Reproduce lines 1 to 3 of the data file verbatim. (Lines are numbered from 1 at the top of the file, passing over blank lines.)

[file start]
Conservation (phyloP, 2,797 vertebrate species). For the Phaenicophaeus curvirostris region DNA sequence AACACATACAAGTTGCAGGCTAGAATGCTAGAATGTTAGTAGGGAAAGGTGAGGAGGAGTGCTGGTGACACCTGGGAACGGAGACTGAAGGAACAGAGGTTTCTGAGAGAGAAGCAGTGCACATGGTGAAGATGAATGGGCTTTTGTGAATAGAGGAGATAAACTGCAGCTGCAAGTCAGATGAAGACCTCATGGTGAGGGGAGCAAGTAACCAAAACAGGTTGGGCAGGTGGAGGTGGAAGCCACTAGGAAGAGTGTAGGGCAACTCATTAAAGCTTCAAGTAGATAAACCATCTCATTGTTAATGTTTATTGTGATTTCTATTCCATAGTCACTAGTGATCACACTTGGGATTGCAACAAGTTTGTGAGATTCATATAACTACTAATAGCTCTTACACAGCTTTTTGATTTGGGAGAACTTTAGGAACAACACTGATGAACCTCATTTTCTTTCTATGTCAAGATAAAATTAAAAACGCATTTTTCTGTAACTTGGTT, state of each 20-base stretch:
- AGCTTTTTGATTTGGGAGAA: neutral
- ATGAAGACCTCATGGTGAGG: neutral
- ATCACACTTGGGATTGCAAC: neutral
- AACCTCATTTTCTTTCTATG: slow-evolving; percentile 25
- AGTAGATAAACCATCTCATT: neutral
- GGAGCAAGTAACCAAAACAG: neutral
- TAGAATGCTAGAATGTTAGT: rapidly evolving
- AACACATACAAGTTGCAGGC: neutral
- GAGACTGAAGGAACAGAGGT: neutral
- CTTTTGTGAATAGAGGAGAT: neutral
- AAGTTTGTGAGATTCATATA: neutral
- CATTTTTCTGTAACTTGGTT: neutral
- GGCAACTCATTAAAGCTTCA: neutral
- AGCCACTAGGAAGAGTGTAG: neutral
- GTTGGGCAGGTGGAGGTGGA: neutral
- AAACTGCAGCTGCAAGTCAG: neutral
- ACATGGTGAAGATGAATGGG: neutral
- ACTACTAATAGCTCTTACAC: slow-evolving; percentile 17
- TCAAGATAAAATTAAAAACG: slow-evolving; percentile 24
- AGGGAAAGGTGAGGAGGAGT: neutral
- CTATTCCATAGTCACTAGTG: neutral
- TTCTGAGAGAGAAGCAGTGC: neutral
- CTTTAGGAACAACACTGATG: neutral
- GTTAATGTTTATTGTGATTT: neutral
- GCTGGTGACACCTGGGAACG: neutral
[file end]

Conservation (phyloP, 2,797 vertebrate species). For the Phaenicophaeus curvirostris region DNA sequence AACACATACAAGTTGCAGGCTAGAATGCTAGAATGTTAGTAGGGAAAGGTGAGGAGGAGTGCTGGTGACACCTGGGAACGGAGACTGAAGGAACAGAGGTTTCTGAGAGAGAAGCAGTGCACATGGTGAAGATGAATGGGCTTTTGTGAATAGAGGAGATAAACTGCAGCTGCAAGTCAGATGAAGACCTCATGGTGAGGGGAGCAAGTAACCAAAACAGGTTGGGCAGGTGGAGGTGGAAGCCACTAGGAAGAGTGTAGGGCAACTCATTAAAGCTTCAAGTAGATAAACCATCTCATTGTTAATGTTTATTGTGATTTCTATTCCATAGTCACTAGTGATCACACTTGGGATTGCAACAAGTTTGTGAGATTCATATAACTACTAATAGCTCTTACACAGCTTTTTGATTTGGGAGAACTTTAGGAACAACACTGATGAACCTCATTTTCTTTCTATGTCAAGATAAAATTAAAAACGCATTTTTCTGTAACTTGGTT, state of each 20-base stretch:
- AGCTTTTTGATTTGGGAGAA: neutral
- ATGAAGACCTCATGGTGAGG: neutral